I love reading 'local' papers in preference to the nationals.
August is the time of year when editors tend to ask reporters to dig up something interesting. The Liverpool Echo has taken to doing that in abundance. Today, they published images of the hidden history of Liverpool.
Some of the images were well-known to me such as the brass Maltese cross let into the pavement on Church Street and the site of Liverpool Castle (demolished by order of Charles II). The former marks the site of St. Peter's Church altar. One of two parish churches of Liverpool. The other, St. Nicholas is still in evidence.
But, Liverpool having a connection with the Confederacy, now that was a surprise.
19 Abercromby Square was built in 1864, later than other houses nearby. It was the home of a cotton trader by the name of Charles Kuhn Prioleau, naturalised Englishman from South Carolina. ,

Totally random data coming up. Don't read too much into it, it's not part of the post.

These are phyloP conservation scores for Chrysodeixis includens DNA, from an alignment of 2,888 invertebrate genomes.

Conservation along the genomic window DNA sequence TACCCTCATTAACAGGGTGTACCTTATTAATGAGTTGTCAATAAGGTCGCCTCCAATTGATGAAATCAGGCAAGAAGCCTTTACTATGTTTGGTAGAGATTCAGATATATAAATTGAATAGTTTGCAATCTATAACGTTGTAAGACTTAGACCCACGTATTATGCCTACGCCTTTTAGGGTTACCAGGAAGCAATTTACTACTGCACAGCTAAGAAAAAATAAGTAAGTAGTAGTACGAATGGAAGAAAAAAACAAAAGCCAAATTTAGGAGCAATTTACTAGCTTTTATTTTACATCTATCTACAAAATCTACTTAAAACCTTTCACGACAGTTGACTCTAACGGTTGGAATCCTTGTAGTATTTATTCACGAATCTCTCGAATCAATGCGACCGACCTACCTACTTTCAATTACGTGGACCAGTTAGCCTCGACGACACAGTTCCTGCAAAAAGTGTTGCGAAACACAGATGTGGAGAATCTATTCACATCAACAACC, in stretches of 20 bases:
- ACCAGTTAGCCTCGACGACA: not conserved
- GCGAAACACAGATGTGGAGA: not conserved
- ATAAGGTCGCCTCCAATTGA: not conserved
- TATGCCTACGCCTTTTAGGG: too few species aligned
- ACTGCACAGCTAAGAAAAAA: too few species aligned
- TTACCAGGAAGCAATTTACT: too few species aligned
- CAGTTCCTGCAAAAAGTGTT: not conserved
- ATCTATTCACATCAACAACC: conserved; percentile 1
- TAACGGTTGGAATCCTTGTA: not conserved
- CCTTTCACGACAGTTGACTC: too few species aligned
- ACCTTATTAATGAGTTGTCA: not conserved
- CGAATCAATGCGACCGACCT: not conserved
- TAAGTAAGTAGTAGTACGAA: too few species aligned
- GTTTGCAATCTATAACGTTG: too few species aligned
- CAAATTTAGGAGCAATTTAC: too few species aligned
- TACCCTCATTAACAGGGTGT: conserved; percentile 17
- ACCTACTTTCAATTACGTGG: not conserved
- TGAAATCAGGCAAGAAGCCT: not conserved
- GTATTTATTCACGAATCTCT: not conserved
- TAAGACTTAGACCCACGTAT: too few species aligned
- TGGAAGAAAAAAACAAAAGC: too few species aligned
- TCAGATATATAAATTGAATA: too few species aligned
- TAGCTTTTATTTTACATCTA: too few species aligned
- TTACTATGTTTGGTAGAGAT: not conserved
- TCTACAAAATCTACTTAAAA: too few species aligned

If you follow the link, it ought to take you to images of the grand interior of 19 Abercromby Square.
Abercromby Square as the name suggests was built in the shape of a square. The houses surround a railed in area that used to be the park. Entrance was by key-holders only and was where the nannies used to promenade with their charges (children) of the wealthy bankers and merchants.
The cotton trading company was Fraser Trenholm & Co. Liverpool and Prioleau was the senior partner. There was a sister company, Charles Fraser, Charleston, South Carolina.
James Dunwoody Bulloch arrived in Liverpool, charged with acquiring by whatever means with obtaining / building ships for the Confederacy.
Details of the business conducted by Bulloch can be found here.
The offices of Fraser, Trenholm & Co. were in Rumford Place (nos 6.8 & 10). Plaques name the buildings Alabama House, Bulloch House and Charleston House to mark their connection with George Trenholm, John Dunwoody Bulloch and Charles K. Prioleau.